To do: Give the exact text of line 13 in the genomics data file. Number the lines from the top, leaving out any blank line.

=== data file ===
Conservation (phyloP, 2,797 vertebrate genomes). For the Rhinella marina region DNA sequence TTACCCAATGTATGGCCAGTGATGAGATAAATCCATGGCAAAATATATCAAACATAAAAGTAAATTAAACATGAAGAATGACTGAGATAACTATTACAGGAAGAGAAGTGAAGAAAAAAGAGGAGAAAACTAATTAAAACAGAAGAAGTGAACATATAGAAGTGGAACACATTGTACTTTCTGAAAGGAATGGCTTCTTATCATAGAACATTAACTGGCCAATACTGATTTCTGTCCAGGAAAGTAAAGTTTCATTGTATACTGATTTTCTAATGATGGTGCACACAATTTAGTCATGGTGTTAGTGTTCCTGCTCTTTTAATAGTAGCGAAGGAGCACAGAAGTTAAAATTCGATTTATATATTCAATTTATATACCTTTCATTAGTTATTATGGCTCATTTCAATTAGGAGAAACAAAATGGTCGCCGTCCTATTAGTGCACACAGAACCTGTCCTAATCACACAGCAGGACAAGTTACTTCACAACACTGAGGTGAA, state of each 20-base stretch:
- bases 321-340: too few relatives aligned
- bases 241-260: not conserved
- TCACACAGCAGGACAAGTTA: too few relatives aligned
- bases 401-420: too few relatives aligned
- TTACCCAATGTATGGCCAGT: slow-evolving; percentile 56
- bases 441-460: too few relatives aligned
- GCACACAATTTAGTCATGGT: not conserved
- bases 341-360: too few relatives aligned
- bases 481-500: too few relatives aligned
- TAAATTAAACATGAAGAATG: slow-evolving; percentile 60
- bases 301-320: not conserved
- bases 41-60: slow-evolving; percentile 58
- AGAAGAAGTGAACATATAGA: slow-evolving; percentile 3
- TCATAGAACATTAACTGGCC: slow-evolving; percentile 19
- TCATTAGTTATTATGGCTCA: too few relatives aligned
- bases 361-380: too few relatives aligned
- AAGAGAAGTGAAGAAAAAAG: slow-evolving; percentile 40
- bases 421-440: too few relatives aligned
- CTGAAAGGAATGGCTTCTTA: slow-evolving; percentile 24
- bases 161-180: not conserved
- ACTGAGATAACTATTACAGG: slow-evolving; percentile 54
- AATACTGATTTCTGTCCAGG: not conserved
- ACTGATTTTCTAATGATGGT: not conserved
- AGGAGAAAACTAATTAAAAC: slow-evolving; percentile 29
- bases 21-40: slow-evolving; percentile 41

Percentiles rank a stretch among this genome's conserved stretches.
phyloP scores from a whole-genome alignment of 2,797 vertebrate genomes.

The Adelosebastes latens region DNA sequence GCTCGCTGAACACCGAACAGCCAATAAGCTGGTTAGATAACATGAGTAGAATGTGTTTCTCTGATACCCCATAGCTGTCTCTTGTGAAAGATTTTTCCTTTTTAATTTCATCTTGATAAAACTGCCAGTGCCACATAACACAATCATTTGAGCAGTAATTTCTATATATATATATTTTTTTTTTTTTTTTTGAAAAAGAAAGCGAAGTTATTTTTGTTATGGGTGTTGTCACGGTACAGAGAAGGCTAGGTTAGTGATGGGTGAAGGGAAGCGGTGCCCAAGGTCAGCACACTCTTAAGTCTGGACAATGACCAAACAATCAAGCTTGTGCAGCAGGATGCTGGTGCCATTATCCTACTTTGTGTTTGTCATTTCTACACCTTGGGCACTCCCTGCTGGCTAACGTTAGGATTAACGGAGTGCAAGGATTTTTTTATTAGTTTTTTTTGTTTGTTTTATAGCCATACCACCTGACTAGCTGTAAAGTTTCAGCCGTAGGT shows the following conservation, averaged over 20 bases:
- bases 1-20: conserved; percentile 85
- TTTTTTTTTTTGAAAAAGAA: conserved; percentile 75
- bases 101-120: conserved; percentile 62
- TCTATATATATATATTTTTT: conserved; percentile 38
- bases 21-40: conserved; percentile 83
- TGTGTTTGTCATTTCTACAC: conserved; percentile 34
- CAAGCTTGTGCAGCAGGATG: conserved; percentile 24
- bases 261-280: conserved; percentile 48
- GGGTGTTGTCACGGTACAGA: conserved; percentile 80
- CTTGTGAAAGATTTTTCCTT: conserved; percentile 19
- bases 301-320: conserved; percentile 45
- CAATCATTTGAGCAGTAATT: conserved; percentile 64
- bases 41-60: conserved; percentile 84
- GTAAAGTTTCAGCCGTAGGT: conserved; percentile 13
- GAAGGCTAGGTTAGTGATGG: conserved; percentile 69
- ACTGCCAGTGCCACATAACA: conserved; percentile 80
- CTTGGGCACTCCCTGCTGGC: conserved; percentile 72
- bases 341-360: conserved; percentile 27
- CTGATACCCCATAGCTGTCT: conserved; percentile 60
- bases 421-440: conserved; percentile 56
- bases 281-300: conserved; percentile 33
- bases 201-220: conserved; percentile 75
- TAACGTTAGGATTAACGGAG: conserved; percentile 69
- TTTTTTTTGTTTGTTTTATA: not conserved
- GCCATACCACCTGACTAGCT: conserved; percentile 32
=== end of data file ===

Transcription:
- bases 41-60: slow-evolving; percentile 58